We have participated in Competitions such as the International Chocolate Awards in 2017, and our Blanco Marfil and Uranga bars obtained Silver and Bronze in the Bean To Bar Plain Chocolate Bars division.
Subsequently, we competed in the ICA World Final, and got Bronze for our Blanco Marfil Chocolate bar.
In 2017, we had the opportunity to collaborate with NOMA Tulum. We sent our Blanco Jaguar Chocolate to be part of their menu inspired by Mexican flavors. We were invited to give a talk to all the staff to learn about the process from cacao to chocolate.
Currently, we continue to collaborate with NOMA 2.0 Denmark, by providing them with our Blanco Marfil and Blanco Jaguar chocolate for the preparation of their seasonal menu, our chocolate is used for the preparation of desserts.
In 2018, La Rifa carried out a Tasting Tour through different cities of the U.S.A. (Baltimore, Washington, NYC, Chicago) where talks and tastings of different chocolates made by La Rifa with different cacaos from Mexico were given.
We were invited in 2018 to The Chocolate Conservatory at Harvard University, organized by the Fine Cacao and Chocolate Institute, who also organized the Intensive Cacao Analysis Course, which we attended as participants.
Likewise, we are part of the New England Chocolate Festival with the Workshop "Mexican Cacao: Knowledge and Flavors".
We were part of the sensory evaluation panel of the 2018 Biodiversity-Friendly Mesoamerican Cacao Contest, which sought to recognize excellence in Mesoamerican cacao in terms of flavor and biodiversity-friendly practices in terms of production.
In 2018, the Blanco Jaguar 70% bar was awarded the silver medal in the International Chocolate Awards America section, in the category of chocolate bars of origin, without flavor.
In 2019, we attended the Grenada Chocolate Festival as guest workshops where we gave a Mexican artisan chocolate workshop, a tasting of La Rifa chocolates with traditional mezcal, and hosted a dinner inspired by cacao plantations.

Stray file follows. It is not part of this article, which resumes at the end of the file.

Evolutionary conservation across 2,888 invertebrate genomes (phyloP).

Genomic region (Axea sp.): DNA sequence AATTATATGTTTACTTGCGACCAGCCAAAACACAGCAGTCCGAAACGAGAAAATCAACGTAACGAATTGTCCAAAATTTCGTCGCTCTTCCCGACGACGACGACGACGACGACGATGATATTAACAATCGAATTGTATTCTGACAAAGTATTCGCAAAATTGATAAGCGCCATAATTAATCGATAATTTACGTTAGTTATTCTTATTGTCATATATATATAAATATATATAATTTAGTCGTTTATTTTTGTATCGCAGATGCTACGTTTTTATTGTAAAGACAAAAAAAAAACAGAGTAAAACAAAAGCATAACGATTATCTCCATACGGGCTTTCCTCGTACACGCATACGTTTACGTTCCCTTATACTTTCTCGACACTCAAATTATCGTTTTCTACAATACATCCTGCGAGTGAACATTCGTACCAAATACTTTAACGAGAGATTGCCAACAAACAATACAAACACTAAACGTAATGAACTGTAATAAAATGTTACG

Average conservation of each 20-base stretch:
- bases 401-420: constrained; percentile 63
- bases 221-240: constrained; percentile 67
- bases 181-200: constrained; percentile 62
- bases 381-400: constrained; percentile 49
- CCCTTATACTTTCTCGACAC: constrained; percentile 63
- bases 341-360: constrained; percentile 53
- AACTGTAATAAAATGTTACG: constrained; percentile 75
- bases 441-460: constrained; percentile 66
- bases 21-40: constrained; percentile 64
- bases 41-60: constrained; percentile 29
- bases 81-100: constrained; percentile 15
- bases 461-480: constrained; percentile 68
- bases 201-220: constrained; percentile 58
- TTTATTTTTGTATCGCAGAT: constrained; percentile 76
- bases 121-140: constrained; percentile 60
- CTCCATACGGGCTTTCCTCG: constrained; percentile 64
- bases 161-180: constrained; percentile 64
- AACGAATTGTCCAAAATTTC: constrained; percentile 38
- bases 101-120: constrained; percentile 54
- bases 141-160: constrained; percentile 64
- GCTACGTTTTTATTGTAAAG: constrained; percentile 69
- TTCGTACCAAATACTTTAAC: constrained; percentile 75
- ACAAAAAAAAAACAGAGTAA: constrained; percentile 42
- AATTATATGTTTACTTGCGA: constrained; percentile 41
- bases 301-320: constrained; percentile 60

2019 was the first year in which we organized the NO MOKA Contest, which seeks to recognize the honesty and creativity of a drink where cacao and coffee beans are used. Looking for the balance between: Flavor, Technique and Traceability.
In 2020 we started to make traditional Chocolate at Dark Matter’s new coffee and chocolate bar, Caravanserai. Traditional chocolate drinks are being served using fermented and washed cacaos from Chiapas and Tabsco, Mexico.
In May of the same year we started with the Telpochcalli de Cacao y Chocolate, a network for the exchange of knowledge and practices that is articulated by the care and transformation of cacao, but which is not limited to a single seed, it seeks to be broader and understand the biocultural complexity in our territories. We start from the fact that the importance of cacao plantations and the life that they reproduce in them is little valued, after thousands of years of interaction between communities-families and forests-forests, today they are trying to introduce practices that have little to do with cultures. and ecosystems that have coexisted throughout the centuries. For this reason, we have decided to establish this initiative as a tool that allows improving practices, disseminating knowledge, being a meeting point, as well as for the permanence and defense of the territory.